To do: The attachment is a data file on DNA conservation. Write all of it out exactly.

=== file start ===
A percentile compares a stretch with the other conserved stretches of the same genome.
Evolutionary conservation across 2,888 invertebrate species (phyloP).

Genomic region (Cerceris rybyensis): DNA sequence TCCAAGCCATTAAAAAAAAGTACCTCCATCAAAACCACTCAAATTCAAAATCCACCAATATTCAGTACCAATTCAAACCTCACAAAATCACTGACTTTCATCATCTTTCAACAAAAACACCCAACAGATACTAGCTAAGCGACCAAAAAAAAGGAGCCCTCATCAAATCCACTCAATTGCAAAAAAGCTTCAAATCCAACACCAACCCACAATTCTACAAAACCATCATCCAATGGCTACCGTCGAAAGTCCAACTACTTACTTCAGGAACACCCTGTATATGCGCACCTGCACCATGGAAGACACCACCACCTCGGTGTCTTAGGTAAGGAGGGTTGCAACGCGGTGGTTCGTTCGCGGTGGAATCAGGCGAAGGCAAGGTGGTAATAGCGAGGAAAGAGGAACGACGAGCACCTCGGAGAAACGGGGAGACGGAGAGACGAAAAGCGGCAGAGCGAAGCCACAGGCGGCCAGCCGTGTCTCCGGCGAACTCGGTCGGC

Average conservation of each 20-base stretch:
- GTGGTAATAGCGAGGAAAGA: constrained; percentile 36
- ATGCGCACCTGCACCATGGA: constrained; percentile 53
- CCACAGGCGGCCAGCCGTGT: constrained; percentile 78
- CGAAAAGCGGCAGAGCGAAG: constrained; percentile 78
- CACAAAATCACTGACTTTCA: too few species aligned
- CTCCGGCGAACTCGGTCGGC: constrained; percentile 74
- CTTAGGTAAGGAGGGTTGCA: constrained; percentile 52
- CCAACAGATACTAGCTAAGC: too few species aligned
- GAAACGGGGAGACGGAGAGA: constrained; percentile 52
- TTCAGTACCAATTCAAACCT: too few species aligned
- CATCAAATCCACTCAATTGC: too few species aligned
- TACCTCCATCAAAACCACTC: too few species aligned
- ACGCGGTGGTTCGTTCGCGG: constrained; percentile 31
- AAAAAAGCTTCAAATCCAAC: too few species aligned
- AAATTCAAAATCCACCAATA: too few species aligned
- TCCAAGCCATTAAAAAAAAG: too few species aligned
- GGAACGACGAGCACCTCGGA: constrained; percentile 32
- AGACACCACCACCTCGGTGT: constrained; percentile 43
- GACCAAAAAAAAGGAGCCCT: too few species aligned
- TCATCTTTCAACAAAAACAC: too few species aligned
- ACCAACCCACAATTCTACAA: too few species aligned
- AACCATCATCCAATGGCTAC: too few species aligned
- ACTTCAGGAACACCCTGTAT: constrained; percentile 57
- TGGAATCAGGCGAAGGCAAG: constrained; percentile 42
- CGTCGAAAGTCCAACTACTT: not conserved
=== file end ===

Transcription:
A percentile compares a stretch with the other conserved stretches of the same genome.
Evolutionary conservation across 2,888 invertebrate species (phyloP).

Genomic region (Cerceris rybyensis): DNA sequence TCCAAGCCATTAAAAAAAAGTACCTCCATCAAAACCACTCAAATTCAAAATCCACCAATATTCAGTACCAATTCAAACCTCACAAAATCACTGACTTTCATCATCTTTCAACAAAAACACCCAACAGATACTAGCTAAGCGACCAAAAAAAAGGAGCCCTCATCAAATCCACTCAATTGCAAAAAAGCTTCAAATCCAACACCAACCCACAATTCTACAAAACCATCATCCAATGGCTACCGTCGAAAGTCCAACTACTTACTTCAGGAACACCCTGTATATGCGCACCTGCACCATGGAAGACACCACCACCTCGGTGTCTTAGGTAAGGAGGGTTGCAACGCGGTGGTTCGTTCGCGGTGGAATCAGGCGAAGGCAAGGTGGTAATAGCGAGGAAAGAGGAACGACGAGCACCTCGGAGAAACGGGGAGACGGAGAGACGAAAAGCGGCAGAGCGAAGCCACAGGCGGCCAGCCGTGTCTCCGGCGAACTCGGTCGGC

Average conservation of each 20-base stretch:
- GTGGTAATAGCGAGGAAAGA: constrained; percentile 36
- ATGCGCACCTGCACCATGGA: constrained; percentile 53
- CCACAGGCGGCCAGCCGTGT: constrained; percentile 78
- CGAAAAGCGGCAGAGCGAAG: constrained; percentile 78
- CACAAAATCACTGACTTTCA: too few species aligned
- CTCCGGCGAACTCGGTCGGC: constrained; percentile 74
- CTTAGGTAAGGAGGGTTGCA: constrained; percentile 52
- CCAACAGATACTAGCTAAGC: too few species aligned
- GAAACGGGGAGACGGAGAGA: constrained; percentile 52
- TTCAGTACCAATTCAAACCT: too few species aligned
- CATCAAATCCACTCAATTGC: too few species aligned
- TACCTCCATCAAAACCACTC: too few species aligned
- ACGCGGTGGTTCGTTCGCGG: constrained; percentile 31
- AAAAAAGCTTCAAATCCAAC: too few species aligned
- AAATTCAAAATCCACCAATA: too few species aligned
- TCCAAGCCATTAAAAAAAAG: too few species aligned
- GGAACGACGAGCACCTCGGA: constrained; percentile 32
- AGACACCACCACCTCGGTGT: constrained; percentile 43
- GACCAAAAAAAAGGAGCCCT: too few species aligned
- TCATCTTTCAACAAAAACAC: too few species aligned
- ACCAACCCACAATTCTACAA: too few species aligned
- AACCATCATCCAATGGCTAC: too few species aligned
- ACTTCAGGAACACCCTGTAT: constrained; percentile 57
- TGGAATCAGGCGAAGGCAAG: constrained; percentile 42
- CGTCGAAAGTCCAACTACTT: not conserved